I wonder if there will be people still trying to impress everyone else with their success? One can only hope we've all outgrown that.


Tuesday, May 3, 2016

Cold Rain and Exercise

For me there's nothing worse than cold rainy days. By cold I mean just above freezing to anything below 50 degrees. That wet cold cuts right to the bone. That's how it was today.

I'm not one to hit the gym. Boring. Also not a big fan of “gym culture” where gym rats show off and have incredibly tedious conversations about protein supplements.

I'd rather go for walks in the woods, ride a bike, paddle a canoe or any other outdoor activity. Heck, I'd rather chop firewood than go to the gym. Unfortunately cold wet days don't lend themselves to outdoor activities, unless you want to catch pneumonia or something. Give me full on winter where at least it's possible to cross country ski or snowshoe.

One of the reasons I'm such a fan of sailboat living is because I get plenty of exercise without even trying. All that rocking back and forth is great for core muscles. We paddle to shore in a kayak instead of using a powered dingy. Once on shore we do a lot of walking. One marina put us so far down the dock it was a ¼ mile hike to the main office. A quick trip to use the bathroom was a half mile round trip. We did a lot of waking while staying there.

Maybe what I should do is invest in some really good foul weather gear that's comfortable to hike in. I've rain gear, but with any sort of sustained exercise I'd get just as wet from sweat. Good breahable gear does not come cheap.

When I was younger and nothing kept me inside I wore a lot of wool. Unlike cotton, wool keeps you warm even when wet. The downside is that it is heavy and you end up smelling like a wet sheep. Modern synthics perform better, but the good stuff is hard to find in big fat guy size.

For now I'm staying inside near the woodstove, waiting for better days.


Monday, May 2, 2016

Decisions Decisions

My lovely wife and I have been home for over a month and a half, but it still feels like we just got here. We haven't even met up with all of our friends. There are only so many hours in the day.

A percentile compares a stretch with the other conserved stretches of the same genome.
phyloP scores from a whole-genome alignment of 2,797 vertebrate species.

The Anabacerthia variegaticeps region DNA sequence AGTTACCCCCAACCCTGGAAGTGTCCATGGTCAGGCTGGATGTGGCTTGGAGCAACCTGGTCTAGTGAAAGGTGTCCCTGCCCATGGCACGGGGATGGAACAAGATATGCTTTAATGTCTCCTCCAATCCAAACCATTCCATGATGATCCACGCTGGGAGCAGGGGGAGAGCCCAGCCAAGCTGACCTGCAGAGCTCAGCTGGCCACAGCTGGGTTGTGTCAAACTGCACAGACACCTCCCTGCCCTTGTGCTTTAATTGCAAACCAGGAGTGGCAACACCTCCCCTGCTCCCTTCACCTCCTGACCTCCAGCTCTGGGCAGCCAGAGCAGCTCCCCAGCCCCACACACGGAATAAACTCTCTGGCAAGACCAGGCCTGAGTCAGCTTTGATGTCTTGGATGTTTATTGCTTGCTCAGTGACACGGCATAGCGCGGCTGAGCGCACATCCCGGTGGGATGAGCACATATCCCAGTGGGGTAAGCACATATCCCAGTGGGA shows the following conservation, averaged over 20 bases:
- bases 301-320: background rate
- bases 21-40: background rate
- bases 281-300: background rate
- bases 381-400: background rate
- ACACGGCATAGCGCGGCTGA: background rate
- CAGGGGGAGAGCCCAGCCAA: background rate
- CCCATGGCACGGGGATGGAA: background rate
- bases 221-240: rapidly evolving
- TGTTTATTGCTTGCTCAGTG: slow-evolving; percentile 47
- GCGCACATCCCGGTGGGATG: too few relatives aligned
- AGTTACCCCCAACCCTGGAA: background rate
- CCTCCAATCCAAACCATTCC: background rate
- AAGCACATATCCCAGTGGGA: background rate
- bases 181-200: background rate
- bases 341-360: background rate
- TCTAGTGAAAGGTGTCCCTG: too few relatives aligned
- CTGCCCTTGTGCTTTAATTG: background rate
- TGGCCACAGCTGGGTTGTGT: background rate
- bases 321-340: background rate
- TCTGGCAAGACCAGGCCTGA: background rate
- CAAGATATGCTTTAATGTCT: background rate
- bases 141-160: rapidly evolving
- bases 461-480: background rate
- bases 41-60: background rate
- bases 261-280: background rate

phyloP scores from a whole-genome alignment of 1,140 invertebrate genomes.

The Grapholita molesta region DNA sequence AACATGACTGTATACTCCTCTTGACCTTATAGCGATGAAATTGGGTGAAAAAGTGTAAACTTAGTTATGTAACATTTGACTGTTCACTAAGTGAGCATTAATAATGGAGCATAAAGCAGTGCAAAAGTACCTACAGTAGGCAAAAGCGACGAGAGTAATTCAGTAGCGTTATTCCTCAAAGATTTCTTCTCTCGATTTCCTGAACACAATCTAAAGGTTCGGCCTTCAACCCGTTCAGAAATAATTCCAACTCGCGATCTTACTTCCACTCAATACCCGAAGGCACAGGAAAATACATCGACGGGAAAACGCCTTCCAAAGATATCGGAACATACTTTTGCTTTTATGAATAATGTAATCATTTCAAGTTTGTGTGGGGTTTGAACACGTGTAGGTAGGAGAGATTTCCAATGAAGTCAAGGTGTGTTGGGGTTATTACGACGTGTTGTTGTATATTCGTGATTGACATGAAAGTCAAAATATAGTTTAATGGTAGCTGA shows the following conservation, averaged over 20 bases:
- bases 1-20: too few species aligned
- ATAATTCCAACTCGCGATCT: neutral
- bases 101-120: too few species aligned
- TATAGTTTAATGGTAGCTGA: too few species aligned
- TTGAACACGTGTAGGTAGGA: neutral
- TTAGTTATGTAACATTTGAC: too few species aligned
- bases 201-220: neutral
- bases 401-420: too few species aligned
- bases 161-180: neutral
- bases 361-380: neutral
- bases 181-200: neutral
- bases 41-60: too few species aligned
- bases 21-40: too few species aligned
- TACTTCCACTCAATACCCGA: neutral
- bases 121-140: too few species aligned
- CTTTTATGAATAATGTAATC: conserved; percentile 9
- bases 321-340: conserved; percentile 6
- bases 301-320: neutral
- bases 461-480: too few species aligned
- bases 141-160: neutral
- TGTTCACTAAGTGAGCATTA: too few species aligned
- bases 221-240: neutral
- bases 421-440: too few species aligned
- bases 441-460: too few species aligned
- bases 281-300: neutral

There's an awful lot of projects to catch up on and we keep finding more. Recently we discovered our guest bedroom has small spots of light green mold on the ceiling. Normally mold isn't much of an issue, but we closed the house down in September when it was still hot and humid. The room was closed off from the rest of the house so that might have created the necessary conditions for mold. That room has to be cleaned, sealer applied, and repainted.

Of course, we are not all work and no play. The sailboat should be ready for adventures soon. My lovely wife has been thinking of sailing into Canada when things get a bit warmer. That should be interesting. Never sailed my own boat into foreign waters before.

The van appears to have some issues with the diesel fuel line plugging up forcing me to blow the lines clear with a small air compressor. It's annoying. Maybe once the old fuel is used up the problem will go away. Now that the weather is getting a bit warmer it's been possible to run the van on veggie again. That a totally separate fuel system. Once it gets to temperature the van runs best burning waste vegetable oil. Yes, it smells like French fries.

I must admit sailboats still catch my eye, but it really makes no sense to take on another project boat right now. In fact, what I should be doing is concentrating on a few little projects that have the potential to bring in some money.

While the pursuit of money doesn't interest me much it has come to my attention that I'm going to need to pay off some bills. Doesn't seem fair. Why should I be held responsible for my creditor's bad financial decisions? They are the professionals. They should have known better than to give me credit.

Kidding . . . I'm just kidding. Everyone will get what's owed them.


Sunday, May 1, 2016

The Hometown Game

If you ever move to a small area there's one thing you've have to deal with, especially if there aren't a lot of new people moving in.

If you meet someone local they want to know all your relatives and back a couple of generations too. At least that's how it is around here. That can be taken to extremes.

One time I met a guy while primitive camping on a wilderness lake. We discovered we were both from the same town. Eventually we figured out we were fifth cousins. How is that even sane? Who counts fifth cousins?

There are a few more new people coming into the area and the local desire to know all your relatives and relationships can drive them crazy. One of my new out of town friends tried to introduce me to someone last night. Little did my new friend know that she was trying to introduce me to my third cousin on my mother's side.

Actually, for me that was a problem growing up as I didn't want to date my cousins. Good thing I got my driver's license as soon as I turned 16 and my own car at 17. That allowed me to date girls from other towns. My lovely wife is from another state.

Moving to a small town has a lot to recommend it, but at some level you will always be an outsider. Your kids, not so much. Your grandkids will probably be accepted as local. That doesn't mean you can't fit in and be accepted. After all, I have new friends friends from out of town, don't I? They bring some much needed new ideas. As long as they aren't arrogant and look down on the locals, everything is cool. Some of the new people actually take greater pride in the area than the locals do. They see potential the locals don't.

I'm now sorta a half outsider myself. I moved 12 miles up the road to the next town about 26 years ago. To some of the people who's families have been here since colonial days, I'm a new comer.